It is perhaps their most beloved and despised product, regularly flying off the shelf every spring before the doldrums of summer kick into high gear and the small surf associated with it brings the plethora of high performance ripping to a halt and in turn forces everyone and their mum to remember that foam is your friend and nothing is more friendly than a Wavestorm.
While commonly associated with subpar surf and kooky behavior, a simple google search titled "JOB Pipeline Wavestorm" will decidedly show that these boards handle. While perhaps not the most high performance softie in the world, it is unquestionably durable (and Costco's return policy is bombproof, I've tested).
What is a Quad Surfboard?
A quad fin surfboard, better yet known simply as a quad, is a board with four fins. This quad fins design allows for more hold than a traditional twin fin yet still provides a looser and faster feel than a surfboards with the thruster fins setup.
This on going debate of quad fin vs thruster ultimately comes down to waves, and more specifically the types of waves and conditions one normally surfs in.
It's well known that quads were built to perform in small, gutless waves; where harnessing speed is crucial to making sections and projecting beyond them, but it's relatively less well known that quads also excel in a hollow, down-the-line type of wave as well.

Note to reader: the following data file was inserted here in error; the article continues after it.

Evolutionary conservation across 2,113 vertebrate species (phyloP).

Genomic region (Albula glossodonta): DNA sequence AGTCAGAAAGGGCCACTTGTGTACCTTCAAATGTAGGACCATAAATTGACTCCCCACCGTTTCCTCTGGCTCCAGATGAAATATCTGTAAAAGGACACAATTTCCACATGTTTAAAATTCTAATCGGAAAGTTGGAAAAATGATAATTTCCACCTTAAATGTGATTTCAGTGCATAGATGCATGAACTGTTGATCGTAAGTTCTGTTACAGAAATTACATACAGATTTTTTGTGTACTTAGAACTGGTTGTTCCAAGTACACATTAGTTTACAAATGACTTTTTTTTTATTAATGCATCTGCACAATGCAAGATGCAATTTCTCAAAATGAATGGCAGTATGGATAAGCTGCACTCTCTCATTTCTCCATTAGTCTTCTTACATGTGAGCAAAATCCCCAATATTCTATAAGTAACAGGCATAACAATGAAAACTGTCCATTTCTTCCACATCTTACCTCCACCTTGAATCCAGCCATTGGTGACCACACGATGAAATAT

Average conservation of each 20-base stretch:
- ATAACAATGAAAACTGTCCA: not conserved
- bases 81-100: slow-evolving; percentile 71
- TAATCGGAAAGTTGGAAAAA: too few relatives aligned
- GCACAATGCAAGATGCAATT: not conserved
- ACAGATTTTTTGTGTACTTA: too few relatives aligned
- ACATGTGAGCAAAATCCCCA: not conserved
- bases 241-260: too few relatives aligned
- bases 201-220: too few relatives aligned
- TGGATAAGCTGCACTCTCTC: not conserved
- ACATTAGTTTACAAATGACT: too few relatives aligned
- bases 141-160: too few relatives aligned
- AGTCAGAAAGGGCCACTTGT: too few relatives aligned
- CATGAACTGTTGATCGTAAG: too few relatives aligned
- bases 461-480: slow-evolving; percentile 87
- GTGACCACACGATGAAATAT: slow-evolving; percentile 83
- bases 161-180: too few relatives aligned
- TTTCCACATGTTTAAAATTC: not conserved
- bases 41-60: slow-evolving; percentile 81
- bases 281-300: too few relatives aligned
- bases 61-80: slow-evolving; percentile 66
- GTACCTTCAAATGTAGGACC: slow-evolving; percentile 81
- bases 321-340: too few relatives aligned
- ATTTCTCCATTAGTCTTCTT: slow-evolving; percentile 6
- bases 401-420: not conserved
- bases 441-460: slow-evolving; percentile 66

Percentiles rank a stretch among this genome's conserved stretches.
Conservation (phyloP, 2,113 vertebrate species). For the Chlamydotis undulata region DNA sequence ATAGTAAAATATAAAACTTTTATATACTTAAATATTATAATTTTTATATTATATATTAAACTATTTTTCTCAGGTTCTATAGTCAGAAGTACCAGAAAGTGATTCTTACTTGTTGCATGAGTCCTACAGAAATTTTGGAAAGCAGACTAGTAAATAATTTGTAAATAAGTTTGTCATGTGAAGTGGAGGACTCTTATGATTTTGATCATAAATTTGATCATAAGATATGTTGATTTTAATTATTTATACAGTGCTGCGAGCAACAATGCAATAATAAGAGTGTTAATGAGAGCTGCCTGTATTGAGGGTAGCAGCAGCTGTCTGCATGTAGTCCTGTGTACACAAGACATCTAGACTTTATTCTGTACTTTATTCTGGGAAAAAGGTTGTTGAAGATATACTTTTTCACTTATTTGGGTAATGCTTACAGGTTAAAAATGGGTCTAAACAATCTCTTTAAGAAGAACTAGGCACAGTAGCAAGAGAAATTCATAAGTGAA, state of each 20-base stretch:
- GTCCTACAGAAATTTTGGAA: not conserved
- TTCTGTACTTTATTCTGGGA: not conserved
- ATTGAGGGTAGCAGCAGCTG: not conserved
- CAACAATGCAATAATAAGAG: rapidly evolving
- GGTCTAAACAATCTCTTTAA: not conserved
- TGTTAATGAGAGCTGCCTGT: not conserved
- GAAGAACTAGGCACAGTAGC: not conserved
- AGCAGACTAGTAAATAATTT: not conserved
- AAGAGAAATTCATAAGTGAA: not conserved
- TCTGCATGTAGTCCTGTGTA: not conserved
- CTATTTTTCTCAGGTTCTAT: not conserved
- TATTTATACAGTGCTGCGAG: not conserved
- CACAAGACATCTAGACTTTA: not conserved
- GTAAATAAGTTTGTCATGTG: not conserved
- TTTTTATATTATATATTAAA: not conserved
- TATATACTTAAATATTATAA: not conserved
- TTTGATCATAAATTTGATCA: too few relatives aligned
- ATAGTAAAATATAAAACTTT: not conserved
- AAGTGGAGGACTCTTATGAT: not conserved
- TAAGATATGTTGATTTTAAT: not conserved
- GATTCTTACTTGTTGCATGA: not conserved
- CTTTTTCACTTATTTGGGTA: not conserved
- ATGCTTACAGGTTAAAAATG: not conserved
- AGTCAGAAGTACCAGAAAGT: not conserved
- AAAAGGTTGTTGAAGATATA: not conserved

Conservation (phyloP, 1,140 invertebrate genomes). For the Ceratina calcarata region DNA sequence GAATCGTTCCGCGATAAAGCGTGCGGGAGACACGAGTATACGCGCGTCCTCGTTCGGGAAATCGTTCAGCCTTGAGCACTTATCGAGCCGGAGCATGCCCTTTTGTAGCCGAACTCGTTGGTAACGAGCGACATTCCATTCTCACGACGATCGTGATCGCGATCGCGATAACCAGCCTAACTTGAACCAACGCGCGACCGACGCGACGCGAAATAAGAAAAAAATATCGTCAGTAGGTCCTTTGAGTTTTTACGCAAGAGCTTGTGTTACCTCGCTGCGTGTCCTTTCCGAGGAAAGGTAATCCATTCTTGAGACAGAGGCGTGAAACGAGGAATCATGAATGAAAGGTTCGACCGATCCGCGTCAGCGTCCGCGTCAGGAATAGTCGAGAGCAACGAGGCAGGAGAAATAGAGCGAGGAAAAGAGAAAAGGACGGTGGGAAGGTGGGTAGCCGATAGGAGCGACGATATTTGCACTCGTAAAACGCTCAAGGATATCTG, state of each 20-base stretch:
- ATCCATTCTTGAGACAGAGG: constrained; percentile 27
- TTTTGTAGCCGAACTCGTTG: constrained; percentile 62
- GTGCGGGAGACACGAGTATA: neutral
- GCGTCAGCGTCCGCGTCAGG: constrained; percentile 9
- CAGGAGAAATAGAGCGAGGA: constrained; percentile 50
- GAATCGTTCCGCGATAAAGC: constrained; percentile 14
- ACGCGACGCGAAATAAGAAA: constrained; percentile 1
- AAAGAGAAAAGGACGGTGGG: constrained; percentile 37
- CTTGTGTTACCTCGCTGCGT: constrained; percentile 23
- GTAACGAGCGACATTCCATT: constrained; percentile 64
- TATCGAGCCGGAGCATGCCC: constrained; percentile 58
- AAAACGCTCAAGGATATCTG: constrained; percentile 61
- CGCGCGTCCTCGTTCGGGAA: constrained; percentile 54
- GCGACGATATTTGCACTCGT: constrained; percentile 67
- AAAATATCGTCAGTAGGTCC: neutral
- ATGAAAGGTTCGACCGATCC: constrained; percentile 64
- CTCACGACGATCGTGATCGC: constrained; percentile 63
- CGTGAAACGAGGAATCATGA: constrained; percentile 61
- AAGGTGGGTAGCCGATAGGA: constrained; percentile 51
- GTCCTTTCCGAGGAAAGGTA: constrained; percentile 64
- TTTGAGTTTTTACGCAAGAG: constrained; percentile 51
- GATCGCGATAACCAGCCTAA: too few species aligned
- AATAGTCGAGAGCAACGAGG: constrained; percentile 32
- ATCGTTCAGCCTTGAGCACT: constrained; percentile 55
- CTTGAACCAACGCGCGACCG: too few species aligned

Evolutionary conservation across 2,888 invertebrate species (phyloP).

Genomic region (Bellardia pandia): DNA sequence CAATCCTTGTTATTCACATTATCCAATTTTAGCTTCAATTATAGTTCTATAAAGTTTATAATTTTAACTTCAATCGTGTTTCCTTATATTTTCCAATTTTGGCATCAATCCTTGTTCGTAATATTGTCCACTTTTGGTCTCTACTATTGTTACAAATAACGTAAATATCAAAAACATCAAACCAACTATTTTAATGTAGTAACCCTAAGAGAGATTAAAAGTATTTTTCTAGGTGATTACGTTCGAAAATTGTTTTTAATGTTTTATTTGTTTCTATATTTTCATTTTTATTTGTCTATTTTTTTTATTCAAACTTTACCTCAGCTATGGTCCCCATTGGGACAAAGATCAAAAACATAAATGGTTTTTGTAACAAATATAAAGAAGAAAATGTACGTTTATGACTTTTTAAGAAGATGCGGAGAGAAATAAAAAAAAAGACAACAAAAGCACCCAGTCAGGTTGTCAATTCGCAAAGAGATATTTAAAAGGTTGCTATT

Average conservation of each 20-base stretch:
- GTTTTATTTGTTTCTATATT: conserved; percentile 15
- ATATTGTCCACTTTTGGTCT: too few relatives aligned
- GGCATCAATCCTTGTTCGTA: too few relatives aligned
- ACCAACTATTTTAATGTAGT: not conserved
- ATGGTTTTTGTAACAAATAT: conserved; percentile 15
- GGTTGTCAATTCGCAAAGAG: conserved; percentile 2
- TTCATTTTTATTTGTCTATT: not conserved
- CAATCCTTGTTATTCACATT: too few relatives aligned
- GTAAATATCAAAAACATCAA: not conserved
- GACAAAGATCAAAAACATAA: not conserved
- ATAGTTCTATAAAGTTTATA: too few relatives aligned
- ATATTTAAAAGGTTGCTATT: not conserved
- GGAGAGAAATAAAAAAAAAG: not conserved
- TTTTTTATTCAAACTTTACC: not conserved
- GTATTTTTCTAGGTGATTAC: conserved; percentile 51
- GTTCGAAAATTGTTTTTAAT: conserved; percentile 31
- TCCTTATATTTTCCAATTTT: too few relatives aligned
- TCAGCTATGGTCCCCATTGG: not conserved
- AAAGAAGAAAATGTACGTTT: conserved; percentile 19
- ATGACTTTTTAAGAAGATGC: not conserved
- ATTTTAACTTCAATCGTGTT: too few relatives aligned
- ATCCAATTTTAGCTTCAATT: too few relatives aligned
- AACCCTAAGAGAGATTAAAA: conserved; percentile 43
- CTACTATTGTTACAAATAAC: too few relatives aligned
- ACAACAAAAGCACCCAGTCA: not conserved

This is due in part to a quads ability to draw, and hold, a higher line on a wave's face; and this allows quads to garner more speed and hold a rail in hollow conditions.
Quads We Love
#1 The Mahi Fish
The first thing to note about this blade is the construction, and South Bay Board Co's use of fiberglass to create durable surfboard with a true surfboard feel courtesy of the rigid bottom that is not commonly found on most soft tops today.
Add in the fact that they use 2-6oz layers of class and a solid wooden I-beam stringer and you've got yourself a product made to last.
Lastly; take into account the tapered rails, proper nose rocker, plus the fact that you have the option to use real FCS fins on this puppy and you'll see this board is easily something that can be used by beginners and expert surfers alike.
#2 El Elefante Funboard
This board also contains that crucial fiberglass bottom mentioned above, and what's really cool about this surfboard is the tail.
This sort of diamond tail lends itself to a board with a bit more hold while still allowing for release when needed.
A variation of this was made famous by a very popular surfboard made, by Lost, called the Rocket.
That being said, the amount of foam in this board combined with the quad fin setup will leave those that ride it with plenty of speed to zip across the water with ease.
#1- The Thruster
#2- The Quad
In summation; when trying to decide which surfboard is right for you, and more importantly which fin setup between quad fins vs thruster, you need to evaluate which type of waves you'll be surfing most often; and how you wish to surf overall. When it comes to which board to ride, the thruster vs quad.
We know that thrusters offer more control while quads tend to be much faster. So what are you looking for and which is right for you?
Personally, based on my own experience, I trend more often towards thrusters but I do have a couple of quads; and then again, I've been riding a twinnie configuration nearly all year so what do I know.
Email us with any additional comments, questions or concerns!
OUR #1 PICK - The South Bay Board Co - Ruccus